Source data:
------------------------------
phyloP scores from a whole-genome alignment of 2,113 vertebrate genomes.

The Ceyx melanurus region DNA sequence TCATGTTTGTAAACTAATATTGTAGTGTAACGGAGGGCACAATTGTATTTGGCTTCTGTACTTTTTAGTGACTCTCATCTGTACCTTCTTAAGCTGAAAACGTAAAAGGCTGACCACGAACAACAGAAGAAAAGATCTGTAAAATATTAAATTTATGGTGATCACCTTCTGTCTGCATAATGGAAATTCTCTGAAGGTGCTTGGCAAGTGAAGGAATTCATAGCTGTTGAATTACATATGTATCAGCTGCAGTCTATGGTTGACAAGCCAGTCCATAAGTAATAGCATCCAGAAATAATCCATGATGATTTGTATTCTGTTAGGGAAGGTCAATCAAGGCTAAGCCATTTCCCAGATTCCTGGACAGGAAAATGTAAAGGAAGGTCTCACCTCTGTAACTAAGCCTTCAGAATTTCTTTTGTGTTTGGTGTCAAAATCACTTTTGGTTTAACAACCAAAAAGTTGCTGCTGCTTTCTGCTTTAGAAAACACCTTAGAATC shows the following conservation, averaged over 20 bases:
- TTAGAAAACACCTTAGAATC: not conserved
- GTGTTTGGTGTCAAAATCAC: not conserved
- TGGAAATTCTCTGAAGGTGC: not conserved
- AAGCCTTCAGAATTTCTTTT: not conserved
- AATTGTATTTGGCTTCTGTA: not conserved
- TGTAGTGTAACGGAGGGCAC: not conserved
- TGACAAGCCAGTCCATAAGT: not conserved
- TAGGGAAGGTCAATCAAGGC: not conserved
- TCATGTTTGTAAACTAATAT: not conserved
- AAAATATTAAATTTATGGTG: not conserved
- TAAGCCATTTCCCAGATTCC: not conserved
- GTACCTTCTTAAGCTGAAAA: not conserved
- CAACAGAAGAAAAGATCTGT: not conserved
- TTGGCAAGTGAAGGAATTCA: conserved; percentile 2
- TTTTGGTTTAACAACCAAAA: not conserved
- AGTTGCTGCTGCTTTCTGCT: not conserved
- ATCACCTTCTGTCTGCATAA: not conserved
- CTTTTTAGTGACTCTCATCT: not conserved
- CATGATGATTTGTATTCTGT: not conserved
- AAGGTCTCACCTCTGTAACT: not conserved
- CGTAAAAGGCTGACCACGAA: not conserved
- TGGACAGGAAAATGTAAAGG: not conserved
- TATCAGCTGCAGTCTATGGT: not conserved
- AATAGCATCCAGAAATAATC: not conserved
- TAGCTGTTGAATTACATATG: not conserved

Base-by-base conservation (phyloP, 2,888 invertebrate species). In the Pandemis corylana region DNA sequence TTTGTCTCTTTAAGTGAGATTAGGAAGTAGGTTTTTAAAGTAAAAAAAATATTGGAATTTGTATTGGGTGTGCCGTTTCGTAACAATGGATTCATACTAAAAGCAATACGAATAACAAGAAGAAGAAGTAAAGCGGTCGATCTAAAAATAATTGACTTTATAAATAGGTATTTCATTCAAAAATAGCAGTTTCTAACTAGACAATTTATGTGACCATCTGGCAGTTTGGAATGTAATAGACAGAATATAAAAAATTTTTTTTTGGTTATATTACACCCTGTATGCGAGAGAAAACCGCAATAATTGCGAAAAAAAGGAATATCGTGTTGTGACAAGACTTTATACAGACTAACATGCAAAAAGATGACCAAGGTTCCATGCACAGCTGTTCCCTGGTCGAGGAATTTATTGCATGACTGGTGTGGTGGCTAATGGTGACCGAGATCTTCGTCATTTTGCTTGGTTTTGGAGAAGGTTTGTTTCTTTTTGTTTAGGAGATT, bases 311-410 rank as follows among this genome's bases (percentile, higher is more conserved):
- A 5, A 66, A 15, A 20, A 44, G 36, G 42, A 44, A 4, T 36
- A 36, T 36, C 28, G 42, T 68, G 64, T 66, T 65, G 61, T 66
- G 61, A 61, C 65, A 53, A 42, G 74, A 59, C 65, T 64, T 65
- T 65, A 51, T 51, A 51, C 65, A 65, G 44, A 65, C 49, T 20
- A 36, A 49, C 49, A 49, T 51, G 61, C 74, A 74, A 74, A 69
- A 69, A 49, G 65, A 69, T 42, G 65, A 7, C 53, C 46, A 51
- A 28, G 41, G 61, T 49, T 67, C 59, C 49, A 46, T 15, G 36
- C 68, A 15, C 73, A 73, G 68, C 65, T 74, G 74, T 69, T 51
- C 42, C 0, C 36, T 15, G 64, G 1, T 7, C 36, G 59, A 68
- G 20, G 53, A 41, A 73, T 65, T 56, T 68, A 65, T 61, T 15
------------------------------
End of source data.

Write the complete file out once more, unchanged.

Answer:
phyloP scores from a whole-genome alignment of 2,113 vertebrate genomes.

The Ceyx melanurus region DNA sequence TCATGTTTGTAAACTAATATTGTAGTGTAACGGAGGGCACAATTGTATTTGGCTTCTGTACTTTTTAGTGACTCTCATCTGTACCTTCTTAAGCTGAAAACGTAAAAGGCTGACCACGAACAACAGAAGAAAAGATCTGTAAAATATTAAATTTATGGTGATCACCTTCTGTCTGCATAATGGAAATTCTCTGAAGGTGCTTGGCAAGTGAAGGAATTCATAGCTGTTGAATTACATATGTATCAGCTGCAGTCTATGGTTGACAAGCCAGTCCATAAGTAATAGCATCCAGAAATAATCCATGATGATTTGTATTCTGTTAGGGAAGGTCAATCAAGGCTAAGCCATTTCCCAGATTCCTGGACAGGAAAATGTAAAGGAAGGTCTCACCTCTGTAACTAAGCCTTCAGAATTTCTTTTGTGTTTGGTGTCAAAATCACTTTTGGTTTAACAACCAAAAAGTTGCTGCTGCTTTCTGCTTTAGAAAACACCTTAGAATC shows the following conservation, averaged over 20 bases:
- TTAGAAAACACCTTAGAATC: not conserved
- GTGTTTGGTGTCAAAATCAC: not conserved
- TGGAAATTCTCTGAAGGTGC: not conserved
- AAGCCTTCAGAATTTCTTTT: not conserved
- AATTGTATTTGGCTTCTGTA: not conserved
- TGTAGTGTAACGGAGGGCAC: not conserved
- TGACAAGCCAGTCCATAAGT: not conserved
- TAGGGAAGGTCAATCAAGGC: not conserved
- TCATGTTTGTAAACTAATAT: not conserved
- AAAATATTAAATTTATGGTG: not conserved
- TAAGCCATTTCCCAGATTCC: not conserved
- GTACCTTCTTAAGCTGAAAA: not conserved
- CAACAGAAGAAAAGATCTGT: not conserved
- TTGGCAAGTGAAGGAATTCA: conserved; percentile 2
- TTTTGGTTTAACAACCAAAA: not conserved
- AGTTGCTGCTGCTTTCTGCT: not conserved
- ATCACCTTCTGTCTGCATAA: not conserved
- CTTTTTAGTGACTCTCATCT: not conserved
- CATGATGATTTGTATTCTGT: not conserved
- AAGGTCTCACCTCTGTAACT: not conserved
- CGTAAAAGGCTGACCACGAA: not conserved
- TGGACAGGAAAATGTAAAGG: not conserved
- TATCAGCTGCAGTCTATGGT: not conserved
- AATAGCATCCAGAAATAATC: not conserved
- TAGCTGTTGAATTACATATG: not conserved

Base-by-base conservation (phyloP, 2,888 invertebrate species). In the Pandemis corylana region DNA sequence TTTGTCTCTTTAAGTGAGATTAGGAAGTAGGTTTTTAAAGTAAAAAAAATATTGGAATTTGTATTGGGTGTGCCGTTTCGTAACAATGGATTCATACTAAAAGCAATACGAATAACAAGAAGAAGAAGTAAAGCGGTCGATCTAAAAATAATTGACTTTATAAATAGGTATTTCATTCAAAAATAGCAGTTTCTAACTAGACAATTTATGTGACCATCTGGCAGTTTGGAATGTAATAGACAGAATATAAAAAATTTTTTTTTGGTTATATTACACCCTGTATGCGAGAGAAAACCGCAATAATTGCGAAAAAAAGGAATATCGTGTTGTGACAAGACTTTATACAGACTAACATGCAAAAAGATGACCAAGGTTCCATGCACAGCTGTTCCCTGGTCGAGGAATTTATTGCATGACTGGTGTGGTGGCTAATGGTGACCGAGATCTTCGTCATTTTGCTTGGTTTTGGAGAAGGTTTGTTTCTTTTTGTTTAGGAGATT, bases 311-410 rank as follows among this genome's bases (percentile, higher is more conserved):
- A 5, A 66, A 15, A 20, A 44, G 36, G 42, A 44, A 4, T 36
- A 36, T 36, C 28, G 42, T 68, G 64, T 66, T 65, G 61, T 66
- G 61, A 61, C 65, A 53, A 42, G 74, A 59, C 65, T 64, T 65
- T 65, A 51, T 51, A 51, C 65, A 65, G 44, A 65, C 49, T 20
- A 36, A 49, C 49, A 49, T 51, G 61, C 74, A 74, A 74, A 69
- A 69, A 49, G 65, A 69, T 42, G 65, A 7, C 53, C 46, A 51
- A 28, G 41, G 61, T 49, T 67, C 59, C 49, A 46, T 15, G 36
- C 68, A 15, C 73, A 73, G 68, C 65, T 74, G 74, T 69, T 51
- C 42, C 0, C 36, T 15, G 64, G 1, T 7, C 36, G 59, A 68
- G 20, G 53, A 41, A 73, T 65, T 56, T 68, A 65, T 61, T 15